Concussion Fear Leads to Suburban Chicago Prep Football Decline

October 10, 2017

The fear of long-term brain injury from concussions is contributing to a “Friday Night Flight,” with participation in prep football declining in the past decade, according to a survey of suburban Chicago schools.

The review of gridiron gusto at 87 public high schools by the (Arlington Heights) Daily Herald and the Chicago Sun-Times found a drop of more than 2,500 players – nearly 19 percent – since 2008.

Coaches and parents say there are several reasons. They include a greater variety of sports offered and a growing preference that athletes specialize in one sport. But they acknowledge that the decline has grown steeper in recent years because of the fear of the long-lasting impact of head injuries from concussions.

“I’ve had more parents who weren’t super excited about it in the first place, and then the kid suffers a concussion and the parents will say, ‘Don’t worry, Doc, he’s not playing anymore,”’ said Dr. Nathaniel Jones, an orthopedic surgeon and sports medicine expert at Loyola University Medical Center in Maywood.

Studies of brains of people who have received repeated head blows have shown signs of chronic traumatic encephalopathy, a degenerative disease that can prompt dementia and other illnesses. But the only way to diagnose CTE is by testing brain tissue after death.

The decline has hit Chicago, too. Chicago Public Schools officials would not provide figures on individual schools, but said the number offering football has decreased. In late September, the selective-enrollment Whitney Young Magnet High School canceled the balance of its varsity season because it couldn’t field enough players.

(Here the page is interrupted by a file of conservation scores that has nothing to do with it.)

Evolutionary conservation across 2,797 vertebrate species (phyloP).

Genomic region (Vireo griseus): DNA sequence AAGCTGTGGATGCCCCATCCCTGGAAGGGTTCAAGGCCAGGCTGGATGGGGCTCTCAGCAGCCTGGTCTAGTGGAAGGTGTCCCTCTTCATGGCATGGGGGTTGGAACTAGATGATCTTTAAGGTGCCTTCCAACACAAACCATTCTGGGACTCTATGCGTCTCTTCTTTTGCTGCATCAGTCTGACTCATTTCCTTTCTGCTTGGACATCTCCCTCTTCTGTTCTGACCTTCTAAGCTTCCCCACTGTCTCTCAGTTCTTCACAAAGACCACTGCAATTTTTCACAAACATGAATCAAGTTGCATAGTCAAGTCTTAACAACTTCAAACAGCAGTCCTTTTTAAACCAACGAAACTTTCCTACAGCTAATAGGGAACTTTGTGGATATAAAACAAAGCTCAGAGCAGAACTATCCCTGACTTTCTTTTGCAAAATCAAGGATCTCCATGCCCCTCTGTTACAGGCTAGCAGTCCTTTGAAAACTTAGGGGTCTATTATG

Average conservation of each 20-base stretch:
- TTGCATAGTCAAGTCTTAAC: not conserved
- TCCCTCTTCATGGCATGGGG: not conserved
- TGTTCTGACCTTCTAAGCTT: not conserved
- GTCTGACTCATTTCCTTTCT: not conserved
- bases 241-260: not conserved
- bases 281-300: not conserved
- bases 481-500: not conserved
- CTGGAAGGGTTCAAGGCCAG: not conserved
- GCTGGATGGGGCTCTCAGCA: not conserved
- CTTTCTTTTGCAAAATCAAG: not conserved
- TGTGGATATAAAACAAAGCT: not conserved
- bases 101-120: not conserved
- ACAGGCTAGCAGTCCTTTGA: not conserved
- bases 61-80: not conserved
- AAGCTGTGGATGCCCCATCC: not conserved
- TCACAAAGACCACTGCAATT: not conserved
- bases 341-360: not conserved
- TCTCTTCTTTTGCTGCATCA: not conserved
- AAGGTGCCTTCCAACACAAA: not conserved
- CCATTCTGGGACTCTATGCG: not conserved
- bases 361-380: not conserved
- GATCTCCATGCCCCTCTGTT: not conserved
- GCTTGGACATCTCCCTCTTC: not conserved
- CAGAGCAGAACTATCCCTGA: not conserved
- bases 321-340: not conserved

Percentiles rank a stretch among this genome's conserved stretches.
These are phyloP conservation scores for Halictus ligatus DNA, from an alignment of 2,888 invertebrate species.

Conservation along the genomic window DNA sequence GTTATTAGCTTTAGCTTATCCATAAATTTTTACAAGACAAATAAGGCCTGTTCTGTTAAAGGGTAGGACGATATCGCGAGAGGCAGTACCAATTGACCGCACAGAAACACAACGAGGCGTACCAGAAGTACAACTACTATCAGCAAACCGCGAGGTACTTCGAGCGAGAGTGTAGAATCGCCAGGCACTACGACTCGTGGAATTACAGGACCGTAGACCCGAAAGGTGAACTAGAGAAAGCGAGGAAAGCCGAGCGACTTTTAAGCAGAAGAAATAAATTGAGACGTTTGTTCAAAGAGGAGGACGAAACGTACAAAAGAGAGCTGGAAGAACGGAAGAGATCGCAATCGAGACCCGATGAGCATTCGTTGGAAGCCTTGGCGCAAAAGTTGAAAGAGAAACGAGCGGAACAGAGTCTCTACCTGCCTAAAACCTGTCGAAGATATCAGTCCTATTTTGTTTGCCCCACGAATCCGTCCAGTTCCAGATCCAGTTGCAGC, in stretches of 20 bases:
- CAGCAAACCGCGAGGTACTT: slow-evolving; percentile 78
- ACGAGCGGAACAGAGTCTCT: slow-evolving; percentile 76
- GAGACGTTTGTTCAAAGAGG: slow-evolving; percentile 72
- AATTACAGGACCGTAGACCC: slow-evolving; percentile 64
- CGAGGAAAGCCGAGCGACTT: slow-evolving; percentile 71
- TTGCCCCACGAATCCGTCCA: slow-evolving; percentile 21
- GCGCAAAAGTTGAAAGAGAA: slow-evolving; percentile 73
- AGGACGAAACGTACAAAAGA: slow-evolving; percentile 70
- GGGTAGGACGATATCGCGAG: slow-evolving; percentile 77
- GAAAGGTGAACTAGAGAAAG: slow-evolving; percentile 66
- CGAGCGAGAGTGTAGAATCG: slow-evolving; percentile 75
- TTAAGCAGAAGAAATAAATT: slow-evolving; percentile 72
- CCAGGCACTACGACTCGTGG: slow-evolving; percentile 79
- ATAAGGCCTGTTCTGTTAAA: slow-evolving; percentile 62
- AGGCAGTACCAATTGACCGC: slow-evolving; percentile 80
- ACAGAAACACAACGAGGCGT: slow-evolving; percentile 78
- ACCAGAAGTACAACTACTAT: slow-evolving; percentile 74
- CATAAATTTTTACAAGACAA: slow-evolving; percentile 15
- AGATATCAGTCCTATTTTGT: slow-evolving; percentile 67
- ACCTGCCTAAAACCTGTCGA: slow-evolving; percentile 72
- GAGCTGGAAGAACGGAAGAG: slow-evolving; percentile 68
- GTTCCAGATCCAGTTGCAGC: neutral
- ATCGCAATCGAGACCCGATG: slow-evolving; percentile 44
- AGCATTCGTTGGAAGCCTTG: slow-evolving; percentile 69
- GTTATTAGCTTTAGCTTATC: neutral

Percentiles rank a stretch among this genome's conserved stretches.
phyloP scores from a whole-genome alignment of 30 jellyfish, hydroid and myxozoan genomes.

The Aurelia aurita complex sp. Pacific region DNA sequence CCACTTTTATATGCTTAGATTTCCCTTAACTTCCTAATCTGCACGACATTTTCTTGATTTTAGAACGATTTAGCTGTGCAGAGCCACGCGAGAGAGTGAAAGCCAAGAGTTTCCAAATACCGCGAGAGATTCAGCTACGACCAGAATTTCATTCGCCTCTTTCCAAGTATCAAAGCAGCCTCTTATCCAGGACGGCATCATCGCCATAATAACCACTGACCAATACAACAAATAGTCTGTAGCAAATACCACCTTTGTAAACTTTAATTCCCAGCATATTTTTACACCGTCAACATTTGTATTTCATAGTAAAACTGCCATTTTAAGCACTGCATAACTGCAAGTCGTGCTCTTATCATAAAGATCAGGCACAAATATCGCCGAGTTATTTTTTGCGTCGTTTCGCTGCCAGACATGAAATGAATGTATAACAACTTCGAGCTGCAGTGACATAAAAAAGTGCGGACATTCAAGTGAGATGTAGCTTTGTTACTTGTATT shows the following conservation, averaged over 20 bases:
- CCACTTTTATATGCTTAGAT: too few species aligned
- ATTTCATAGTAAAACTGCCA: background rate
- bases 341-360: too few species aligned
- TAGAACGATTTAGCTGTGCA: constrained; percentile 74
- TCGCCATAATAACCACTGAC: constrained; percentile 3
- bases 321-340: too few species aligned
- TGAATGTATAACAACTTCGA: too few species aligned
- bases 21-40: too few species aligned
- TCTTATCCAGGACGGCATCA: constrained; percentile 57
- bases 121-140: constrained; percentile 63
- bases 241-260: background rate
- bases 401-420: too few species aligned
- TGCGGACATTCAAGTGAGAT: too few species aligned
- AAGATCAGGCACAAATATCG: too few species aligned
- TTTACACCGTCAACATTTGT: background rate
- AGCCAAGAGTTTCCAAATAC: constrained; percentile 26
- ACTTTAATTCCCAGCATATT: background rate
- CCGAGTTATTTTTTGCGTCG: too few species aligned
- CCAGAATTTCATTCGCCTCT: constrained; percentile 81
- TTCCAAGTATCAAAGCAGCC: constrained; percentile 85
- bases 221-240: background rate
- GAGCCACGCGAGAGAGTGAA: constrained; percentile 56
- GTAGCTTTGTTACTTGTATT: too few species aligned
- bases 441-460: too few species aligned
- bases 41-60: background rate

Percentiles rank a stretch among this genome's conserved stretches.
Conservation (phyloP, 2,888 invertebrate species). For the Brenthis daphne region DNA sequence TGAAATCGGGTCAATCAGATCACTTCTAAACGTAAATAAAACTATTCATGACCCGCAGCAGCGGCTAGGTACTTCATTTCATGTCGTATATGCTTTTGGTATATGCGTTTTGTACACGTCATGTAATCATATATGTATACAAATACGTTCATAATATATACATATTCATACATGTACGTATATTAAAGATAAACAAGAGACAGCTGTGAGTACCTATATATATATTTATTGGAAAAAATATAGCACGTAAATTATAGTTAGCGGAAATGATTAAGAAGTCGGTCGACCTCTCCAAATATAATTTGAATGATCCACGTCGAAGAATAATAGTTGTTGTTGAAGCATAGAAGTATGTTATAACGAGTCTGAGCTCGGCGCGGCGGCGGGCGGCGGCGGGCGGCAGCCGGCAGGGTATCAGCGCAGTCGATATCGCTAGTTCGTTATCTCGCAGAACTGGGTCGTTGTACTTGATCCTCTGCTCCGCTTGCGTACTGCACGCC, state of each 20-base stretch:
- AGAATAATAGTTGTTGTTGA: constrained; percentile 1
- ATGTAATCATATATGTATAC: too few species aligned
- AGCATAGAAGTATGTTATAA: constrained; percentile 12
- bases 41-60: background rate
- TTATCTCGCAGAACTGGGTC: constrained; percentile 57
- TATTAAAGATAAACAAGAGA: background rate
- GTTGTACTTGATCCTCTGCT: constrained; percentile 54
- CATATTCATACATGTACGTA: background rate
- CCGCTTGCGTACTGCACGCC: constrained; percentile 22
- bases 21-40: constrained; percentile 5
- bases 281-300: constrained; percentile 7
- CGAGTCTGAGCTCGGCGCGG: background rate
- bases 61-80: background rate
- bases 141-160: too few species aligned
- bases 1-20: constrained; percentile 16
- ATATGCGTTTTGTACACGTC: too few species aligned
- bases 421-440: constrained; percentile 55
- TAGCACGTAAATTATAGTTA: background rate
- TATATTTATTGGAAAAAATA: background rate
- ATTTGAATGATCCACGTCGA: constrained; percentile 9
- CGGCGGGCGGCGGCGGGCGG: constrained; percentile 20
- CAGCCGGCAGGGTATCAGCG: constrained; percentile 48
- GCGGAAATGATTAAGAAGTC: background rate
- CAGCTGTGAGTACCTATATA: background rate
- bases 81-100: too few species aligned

Even in Wheaton, home of the “Galloping Ghost,” the legendary University of Illinois and Chicago Bears running back Red Grange, the football craze has been slightly tempered. Wheaton Warrenville South High School has 149 players, down from 257 in 2008, a drop of 42 percent.

The picture is similar statewide. Participation in Illinois schools as a whole dropped 17 percent from 2007 to 2016, according to the National Federation of State High School Associations. The National Sporting Goods Association notes a 15 percent slide nationally.

Coaches and athletic directors say the game is safer today than ever. Proper tackling – not leading with the head – is emphasized and players make less contact during practices. Athletic trainers are better trained in identifying and assessing signs of concussions.

Dr. Erik Beltran, a neurologist at Northshore University Health System, gives concussion seminars at area high schools. He says some of the fears are fueled by what he called “sensational” media coverage of CTE. He says research is “limited in its scope and what kind of conclusions you can draw from it.”

Football and other contacts sports are safe if precautions are taken, Beltran said.

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